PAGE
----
Monday, October 1, 2012

Little (Grrl) Lost

by Charles de Lint
Viking | 2007

Sixteen-year-old Elizabeth is a Little. You know, those tiny 6-inch-tall people that you know from The Borrowers or The Littles books. She lives in the walls of fifteen-year-old T.J.'s house with her family until the day she runs away, right into T.J.'s room. All she has is a tiny dufflebag full of clothes and her attitude. She intends to make her way in the world.

Two weeks later, T.J. discovers Elizabeth in the garden shed, as far as she's made it in the wild world of the Bigs, rife with dangers such as cats and birds and other animals. Elizabeth reluctantly moves into T.J.'s room and they become fast friends.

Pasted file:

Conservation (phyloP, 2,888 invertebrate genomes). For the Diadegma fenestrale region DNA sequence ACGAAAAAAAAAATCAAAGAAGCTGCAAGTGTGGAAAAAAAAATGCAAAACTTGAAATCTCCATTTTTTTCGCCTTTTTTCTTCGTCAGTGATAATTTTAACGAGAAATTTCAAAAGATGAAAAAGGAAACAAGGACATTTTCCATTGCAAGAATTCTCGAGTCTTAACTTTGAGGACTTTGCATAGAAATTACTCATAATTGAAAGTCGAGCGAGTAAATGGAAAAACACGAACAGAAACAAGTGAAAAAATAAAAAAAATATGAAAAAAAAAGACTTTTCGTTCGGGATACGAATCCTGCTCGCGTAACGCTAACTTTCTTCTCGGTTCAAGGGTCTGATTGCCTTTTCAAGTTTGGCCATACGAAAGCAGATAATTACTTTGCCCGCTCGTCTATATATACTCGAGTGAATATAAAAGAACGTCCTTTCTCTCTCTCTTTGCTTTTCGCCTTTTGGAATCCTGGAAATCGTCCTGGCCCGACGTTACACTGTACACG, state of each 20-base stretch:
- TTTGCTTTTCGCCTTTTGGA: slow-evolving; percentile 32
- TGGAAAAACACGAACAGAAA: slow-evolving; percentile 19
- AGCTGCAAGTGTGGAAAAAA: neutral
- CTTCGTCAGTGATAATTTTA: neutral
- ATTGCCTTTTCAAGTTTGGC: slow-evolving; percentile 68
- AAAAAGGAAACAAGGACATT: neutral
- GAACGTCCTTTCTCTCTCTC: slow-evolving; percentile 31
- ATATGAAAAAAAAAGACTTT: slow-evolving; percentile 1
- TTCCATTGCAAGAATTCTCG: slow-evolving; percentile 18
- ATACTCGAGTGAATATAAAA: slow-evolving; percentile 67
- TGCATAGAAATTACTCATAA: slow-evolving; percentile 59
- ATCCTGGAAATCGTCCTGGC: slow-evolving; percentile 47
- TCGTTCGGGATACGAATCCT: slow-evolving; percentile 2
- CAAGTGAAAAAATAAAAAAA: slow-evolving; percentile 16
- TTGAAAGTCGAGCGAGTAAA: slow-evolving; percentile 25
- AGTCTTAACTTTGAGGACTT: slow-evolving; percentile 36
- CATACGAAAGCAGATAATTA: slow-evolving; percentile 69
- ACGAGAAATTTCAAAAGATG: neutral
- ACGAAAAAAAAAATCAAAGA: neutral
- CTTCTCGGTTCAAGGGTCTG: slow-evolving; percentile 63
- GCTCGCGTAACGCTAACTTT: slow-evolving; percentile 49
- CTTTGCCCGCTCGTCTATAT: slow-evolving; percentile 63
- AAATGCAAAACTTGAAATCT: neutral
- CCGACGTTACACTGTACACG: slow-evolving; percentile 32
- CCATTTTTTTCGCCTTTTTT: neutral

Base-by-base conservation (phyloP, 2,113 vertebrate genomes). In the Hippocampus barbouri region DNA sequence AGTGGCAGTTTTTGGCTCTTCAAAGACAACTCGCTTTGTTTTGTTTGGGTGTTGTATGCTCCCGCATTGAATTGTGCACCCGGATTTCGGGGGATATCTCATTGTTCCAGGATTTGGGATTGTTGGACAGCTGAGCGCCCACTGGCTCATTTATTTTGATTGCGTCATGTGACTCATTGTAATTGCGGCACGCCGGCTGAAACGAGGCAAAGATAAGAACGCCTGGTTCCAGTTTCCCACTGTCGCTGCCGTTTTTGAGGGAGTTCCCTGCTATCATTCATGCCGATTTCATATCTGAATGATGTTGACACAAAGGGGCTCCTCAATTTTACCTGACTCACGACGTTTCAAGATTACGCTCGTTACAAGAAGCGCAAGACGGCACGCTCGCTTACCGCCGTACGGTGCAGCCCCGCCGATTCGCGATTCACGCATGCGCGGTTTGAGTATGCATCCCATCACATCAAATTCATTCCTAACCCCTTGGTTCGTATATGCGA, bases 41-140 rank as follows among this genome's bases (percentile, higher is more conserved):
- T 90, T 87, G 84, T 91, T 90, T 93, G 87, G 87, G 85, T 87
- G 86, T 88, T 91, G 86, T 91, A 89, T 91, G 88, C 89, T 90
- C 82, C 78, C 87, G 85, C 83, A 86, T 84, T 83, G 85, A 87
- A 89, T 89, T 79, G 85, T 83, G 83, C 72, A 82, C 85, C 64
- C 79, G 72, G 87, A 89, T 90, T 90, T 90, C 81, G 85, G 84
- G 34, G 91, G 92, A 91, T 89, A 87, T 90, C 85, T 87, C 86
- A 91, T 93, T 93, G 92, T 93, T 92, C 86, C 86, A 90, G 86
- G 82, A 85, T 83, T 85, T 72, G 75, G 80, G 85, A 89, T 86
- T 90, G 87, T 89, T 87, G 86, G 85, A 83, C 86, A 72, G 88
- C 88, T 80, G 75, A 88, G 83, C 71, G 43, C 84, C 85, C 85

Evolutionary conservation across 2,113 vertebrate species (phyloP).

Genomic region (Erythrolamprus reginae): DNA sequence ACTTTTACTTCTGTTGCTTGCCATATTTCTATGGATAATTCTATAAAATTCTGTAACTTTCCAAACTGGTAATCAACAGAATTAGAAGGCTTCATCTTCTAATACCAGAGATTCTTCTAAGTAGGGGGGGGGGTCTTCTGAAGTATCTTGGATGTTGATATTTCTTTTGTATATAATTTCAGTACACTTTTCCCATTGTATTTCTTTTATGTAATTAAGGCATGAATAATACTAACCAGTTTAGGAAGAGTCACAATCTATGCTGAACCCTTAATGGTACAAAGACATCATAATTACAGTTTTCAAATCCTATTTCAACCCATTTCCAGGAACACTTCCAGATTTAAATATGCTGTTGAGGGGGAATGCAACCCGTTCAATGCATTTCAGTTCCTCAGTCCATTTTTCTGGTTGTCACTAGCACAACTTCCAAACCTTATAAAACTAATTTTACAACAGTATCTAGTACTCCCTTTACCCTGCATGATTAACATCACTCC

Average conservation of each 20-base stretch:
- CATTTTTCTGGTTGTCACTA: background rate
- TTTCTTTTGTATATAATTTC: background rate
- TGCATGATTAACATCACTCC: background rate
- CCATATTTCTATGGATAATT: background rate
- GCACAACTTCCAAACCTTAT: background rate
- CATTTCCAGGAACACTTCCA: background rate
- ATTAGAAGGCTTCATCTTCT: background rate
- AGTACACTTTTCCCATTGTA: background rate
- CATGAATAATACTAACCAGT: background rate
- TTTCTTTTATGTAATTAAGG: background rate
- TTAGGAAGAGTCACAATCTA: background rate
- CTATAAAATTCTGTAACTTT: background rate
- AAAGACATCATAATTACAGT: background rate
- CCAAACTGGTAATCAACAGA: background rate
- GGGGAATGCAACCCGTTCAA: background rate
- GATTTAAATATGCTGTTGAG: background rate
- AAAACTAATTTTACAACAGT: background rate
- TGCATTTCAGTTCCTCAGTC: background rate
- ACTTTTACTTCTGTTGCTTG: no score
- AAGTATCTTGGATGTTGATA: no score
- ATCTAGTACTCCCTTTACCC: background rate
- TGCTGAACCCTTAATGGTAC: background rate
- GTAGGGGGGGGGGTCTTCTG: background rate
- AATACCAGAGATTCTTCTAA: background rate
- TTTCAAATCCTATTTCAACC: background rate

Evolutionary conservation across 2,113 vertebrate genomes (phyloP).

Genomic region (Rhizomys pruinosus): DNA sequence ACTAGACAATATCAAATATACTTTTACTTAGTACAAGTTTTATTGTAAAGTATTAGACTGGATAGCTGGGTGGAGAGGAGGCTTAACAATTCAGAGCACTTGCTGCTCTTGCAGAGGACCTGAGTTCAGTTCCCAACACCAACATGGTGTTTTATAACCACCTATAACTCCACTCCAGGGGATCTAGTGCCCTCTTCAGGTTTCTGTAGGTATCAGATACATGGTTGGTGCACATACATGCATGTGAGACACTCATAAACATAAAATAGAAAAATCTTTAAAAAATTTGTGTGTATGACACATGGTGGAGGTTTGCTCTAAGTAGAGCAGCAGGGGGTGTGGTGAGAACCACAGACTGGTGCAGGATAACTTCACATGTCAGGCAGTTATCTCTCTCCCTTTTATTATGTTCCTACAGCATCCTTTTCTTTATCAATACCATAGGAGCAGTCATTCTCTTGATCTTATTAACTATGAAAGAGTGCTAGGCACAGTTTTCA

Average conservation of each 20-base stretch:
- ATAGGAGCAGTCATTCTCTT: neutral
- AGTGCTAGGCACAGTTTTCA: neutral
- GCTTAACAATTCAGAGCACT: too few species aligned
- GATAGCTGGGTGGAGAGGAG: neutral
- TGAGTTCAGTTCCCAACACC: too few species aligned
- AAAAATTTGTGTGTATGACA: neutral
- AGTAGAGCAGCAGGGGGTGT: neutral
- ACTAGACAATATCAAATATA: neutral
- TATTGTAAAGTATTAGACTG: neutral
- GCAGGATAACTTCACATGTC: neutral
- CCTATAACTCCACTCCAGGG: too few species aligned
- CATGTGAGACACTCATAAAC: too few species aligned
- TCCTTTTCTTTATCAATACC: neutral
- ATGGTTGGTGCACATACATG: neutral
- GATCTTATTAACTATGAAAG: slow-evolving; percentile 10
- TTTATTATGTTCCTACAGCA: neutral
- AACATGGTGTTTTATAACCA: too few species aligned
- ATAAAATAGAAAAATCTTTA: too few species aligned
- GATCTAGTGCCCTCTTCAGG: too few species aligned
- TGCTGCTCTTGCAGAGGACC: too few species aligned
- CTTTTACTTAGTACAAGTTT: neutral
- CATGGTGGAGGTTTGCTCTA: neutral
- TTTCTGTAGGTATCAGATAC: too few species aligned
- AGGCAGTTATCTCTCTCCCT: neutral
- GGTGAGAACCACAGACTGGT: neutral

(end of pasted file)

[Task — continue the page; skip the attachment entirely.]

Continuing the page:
In order to learn more about the Littles's heritage and to help Elizabeth trace her relatives (for her own family has fled the walls of T.J.'s house after Elizabeth exposed them), the girls decide to go to a reading of an author of children's books featuring Little-like people. But on the way to the bookstore, they are interrupted, separated, and both injured.

What follows is a fantastic story of two girls' journeys, told in both their first-person voices in alternating chapters. The others they meet will stay with you as reader for a long time and the choices each girl makes and how she makes them will leaving you wondering about and respecting each as a open-minded thinker.

This is one of the best books I've read this year (and considering I've read over 150 books so far in 2012, that's saying a lot). Fantasy and realism fans alike will love Elizabeth and T.J. and Charles de Lint's writing. I promise (and that's a big deal--it's important not to make promises in fairyland).

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